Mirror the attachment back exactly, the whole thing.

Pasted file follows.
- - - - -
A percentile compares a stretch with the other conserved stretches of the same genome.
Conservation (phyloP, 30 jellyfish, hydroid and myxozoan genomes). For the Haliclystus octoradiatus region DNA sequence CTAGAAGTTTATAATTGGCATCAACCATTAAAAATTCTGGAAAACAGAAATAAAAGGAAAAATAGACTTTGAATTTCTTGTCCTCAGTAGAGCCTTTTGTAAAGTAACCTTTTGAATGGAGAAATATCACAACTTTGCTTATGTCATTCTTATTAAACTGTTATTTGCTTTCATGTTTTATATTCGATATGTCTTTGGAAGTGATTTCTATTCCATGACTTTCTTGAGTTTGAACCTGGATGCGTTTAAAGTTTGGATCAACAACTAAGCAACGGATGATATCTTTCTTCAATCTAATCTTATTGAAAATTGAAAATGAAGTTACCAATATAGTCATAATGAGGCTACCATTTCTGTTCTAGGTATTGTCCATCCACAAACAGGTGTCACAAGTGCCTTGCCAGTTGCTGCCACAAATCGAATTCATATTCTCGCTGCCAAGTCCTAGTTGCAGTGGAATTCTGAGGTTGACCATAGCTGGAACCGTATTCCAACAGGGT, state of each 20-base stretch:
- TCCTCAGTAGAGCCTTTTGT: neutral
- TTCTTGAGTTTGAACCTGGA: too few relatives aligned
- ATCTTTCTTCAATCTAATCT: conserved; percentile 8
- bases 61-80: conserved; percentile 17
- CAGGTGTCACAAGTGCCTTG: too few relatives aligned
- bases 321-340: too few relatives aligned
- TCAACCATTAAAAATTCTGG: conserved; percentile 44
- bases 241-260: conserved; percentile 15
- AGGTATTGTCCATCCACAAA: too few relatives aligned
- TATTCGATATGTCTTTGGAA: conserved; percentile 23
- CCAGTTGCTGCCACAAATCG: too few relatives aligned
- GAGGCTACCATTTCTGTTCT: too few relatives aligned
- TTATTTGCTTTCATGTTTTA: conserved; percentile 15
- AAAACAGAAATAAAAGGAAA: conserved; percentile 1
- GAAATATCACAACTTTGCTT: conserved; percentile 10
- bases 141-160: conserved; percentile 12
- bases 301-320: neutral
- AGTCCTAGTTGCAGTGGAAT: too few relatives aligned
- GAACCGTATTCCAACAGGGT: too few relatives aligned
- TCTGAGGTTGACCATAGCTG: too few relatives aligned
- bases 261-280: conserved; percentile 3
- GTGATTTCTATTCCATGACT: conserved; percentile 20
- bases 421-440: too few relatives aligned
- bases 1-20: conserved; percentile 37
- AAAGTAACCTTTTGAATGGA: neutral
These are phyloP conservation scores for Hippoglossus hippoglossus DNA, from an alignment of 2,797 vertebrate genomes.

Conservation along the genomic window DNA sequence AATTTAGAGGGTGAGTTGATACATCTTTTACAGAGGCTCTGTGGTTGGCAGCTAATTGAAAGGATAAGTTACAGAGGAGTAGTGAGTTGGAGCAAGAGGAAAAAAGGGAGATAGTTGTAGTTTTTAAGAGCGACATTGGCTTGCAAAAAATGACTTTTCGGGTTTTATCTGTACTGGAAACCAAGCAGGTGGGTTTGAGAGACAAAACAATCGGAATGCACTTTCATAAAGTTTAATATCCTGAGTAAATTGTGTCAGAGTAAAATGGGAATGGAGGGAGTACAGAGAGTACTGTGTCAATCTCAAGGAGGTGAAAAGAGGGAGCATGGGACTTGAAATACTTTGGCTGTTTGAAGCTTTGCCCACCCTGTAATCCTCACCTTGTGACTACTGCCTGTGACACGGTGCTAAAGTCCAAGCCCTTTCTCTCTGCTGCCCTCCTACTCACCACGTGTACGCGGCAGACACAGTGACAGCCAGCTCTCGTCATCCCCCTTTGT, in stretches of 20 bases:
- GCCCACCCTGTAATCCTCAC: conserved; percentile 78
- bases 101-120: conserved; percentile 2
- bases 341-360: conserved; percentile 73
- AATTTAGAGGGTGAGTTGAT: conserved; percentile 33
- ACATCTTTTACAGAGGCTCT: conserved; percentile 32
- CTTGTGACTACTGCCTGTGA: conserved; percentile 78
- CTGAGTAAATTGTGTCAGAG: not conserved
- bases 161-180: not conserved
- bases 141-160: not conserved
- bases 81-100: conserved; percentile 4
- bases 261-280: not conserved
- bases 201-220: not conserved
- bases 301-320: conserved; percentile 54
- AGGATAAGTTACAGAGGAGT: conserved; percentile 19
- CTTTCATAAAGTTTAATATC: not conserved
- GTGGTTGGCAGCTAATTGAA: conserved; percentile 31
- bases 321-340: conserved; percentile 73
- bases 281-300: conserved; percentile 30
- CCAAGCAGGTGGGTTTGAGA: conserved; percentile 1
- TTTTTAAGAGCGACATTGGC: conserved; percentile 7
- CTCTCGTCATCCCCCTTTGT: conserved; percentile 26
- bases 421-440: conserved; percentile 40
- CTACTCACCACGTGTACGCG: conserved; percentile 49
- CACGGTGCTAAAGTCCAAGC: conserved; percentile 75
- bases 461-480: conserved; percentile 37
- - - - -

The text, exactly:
A percentile compares a stretch with the other conserved stretches of the same genome.
Conservation (phyloP, 30 jellyfish, hydroid and myxozoan genomes). For the Haliclystus octoradiatus region DNA sequence CTAGAAGTTTATAATTGGCATCAACCATTAAAAATTCTGGAAAACAGAAATAAAAGGAAAAATAGACTTTGAATTTCTTGTCCTCAGTAGAGCCTTTTGTAAAGTAACCTTTTGAATGGAGAAATATCACAACTTTGCTTATGTCATTCTTATTAAACTGTTATTTGCTTTCATGTTTTATATTCGATATGTCTTTGGAAGTGATTTCTATTCCATGACTTTCTTGAGTTTGAACCTGGATGCGTTTAAAGTTTGGATCAACAACTAAGCAACGGATGATATCTTTCTTCAATCTAATCTTATTGAAAATTGAAAATGAAGTTACCAATATAGTCATAATGAGGCTACCATTTCTGTTCTAGGTATTGTCCATCCACAAACAGGTGTCACAAGTGCCTTGCCAGTTGCTGCCACAAATCGAATTCATATTCTCGCTGCCAAGTCCTAGTTGCAGTGGAATTCTGAGGTTGACCATAGCTGGAACCGTATTCCAACAGGGT, state of each 20-base stretch:
- TCCTCAGTAGAGCCTTTTGT: neutral
- TTCTTGAGTTTGAACCTGGA: too few relatives aligned
- ATCTTTCTTCAATCTAATCT: conserved; percentile 8
- bases 61-80: conserved; percentile 17
- CAGGTGTCACAAGTGCCTTG: too few relatives aligned
- bases 321-340: too few relatives aligned
- TCAACCATTAAAAATTCTGG: conserved; percentile 44
- bases 241-260: conserved; percentile 15
- AGGTATTGTCCATCCACAAA: too few relatives aligned
- TATTCGATATGTCTTTGGAA: conserved; percentile 23
- CCAGTTGCTGCCACAAATCG: too few relatives aligned
- GAGGCTACCATTTCTGTTCT: too few relatives aligned
- TTATTTGCTTTCATGTTTTA: conserved; percentile 15
- AAAACAGAAATAAAAGGAAA: conserved; percentile 1
- GAAATATCACAACTTTGCTT: conserved; percentile 10
- bases 141-160: conserved; percentile 12
- bases 301-320: neutral
- AGTCCTAGTTGCAGTGGAAT: too few relatives aligned
- GAACCGTATTCCAACAGGGT: too few relatives aligned
- TCTGAGGTTGACCATAGCTG: too few relatives aligned
- bases 261-280: conserved; percentile 3
- GTGATTTCTATTCCATGACT: conserved; percentile 20
- bases 421-440: too few relatives aligned
- bases 1-20: conserved; percentile 37
- AAAGTAACCTTTTGAATGGA: neutral
These are phyloP conservation scores for Hippoglossus hippoglossus DNA, from an alignment of 2,797 vertebrate genomes.

Conservation along the genomic window DNA sequence AATTTAGAGGGTGAGTTGATACATCTTTTACAGAGGCTCTGTGGTTGGCAGCTAATTGAAAGGATAAGTTACAGAGGAGTAGTGAGTTGGAGCAAGAGGAAAAAAGGGAGATAGTTGTAGTTTTTAAGAGCGACATTGGCTTGCAAAAAATGACTTTTCGGGTTTTATCTGTACTGGAAACCAAGCAGGTGGGTTTGAGAGACAAAACAATCGGAATGCACTTTCATAAAGTTTAATATCCTGAGTAAATTGTGTCAGAGTAAAATGGGAATGGAGGGAGTACAGAGAGTACTGTGTCAATCTCAAGGAGGTGAAAAGAGGGAGCATGGGACTTGAAATACTTTGGCTGTTTGAAGCTTTGCCCACCCTGTAATCCTCACCTTGTGACTACTGCCTGTGACACGGTGCTAAAGTCCAAGCCCTTTCTCTCTGCTGCCCTCCTACTCACCACGTGTACGCGGCAGACACAGTGACAGCCAGCTCTCGTCATCCCCCTTTGT, in stretches of 20 bases:
- GCCCACCCTGTAATCCTCAC: conserved; percentile 78
- bases 101-120: conserved; percentile 2
- bases 341-360: conserved; percentile 73
- AATTTAGAGGGTGAGTTGAT: conserved; percentile 33
- ACATCTTTTACAGAGGCTCT: conserved; percentile 32
- CTTGTGACTACTGCCTGTGA: conserved; percentile 78
- CTGAGTAAATTGTGTCAGAG: not conserved
- bases 161-180: not conserved
- bases 141-160: not conserved
- bases 81-100: conserved; percentile 4
- bases 261-280: not conserved
- bases 201-220: not conserved
- bases 301-320: conserved; percentile 54
- AGGATAAGTTACAGAGGAGT: conserved; percentile 19
- CTTTCATAAAGTTTAATATC: not conserved
- GTGGTTGGCAGCTAATTGAA: conserved; percentile 31
- bases 321-340: conserved; percentile 73
- bases 281-300: conserved; percentile 30
- CCAAGCAGGTGGGTTTGAGA: conserved; percentile 1
- TTTTTAAGAGCGACATTGGC: conserved; percentile 7
- CTCTCGTCATCCCCCTTTGT: conserved; percentile 26
- bases 421-440: conserved; percentile 40
- CTACTCACCACGTGTACGCG: conserved; percentile 49
- CACGGTGCTAAAGTCCAAGC: conserved; percentile 75
- bases 461-480: conserved; percentile 37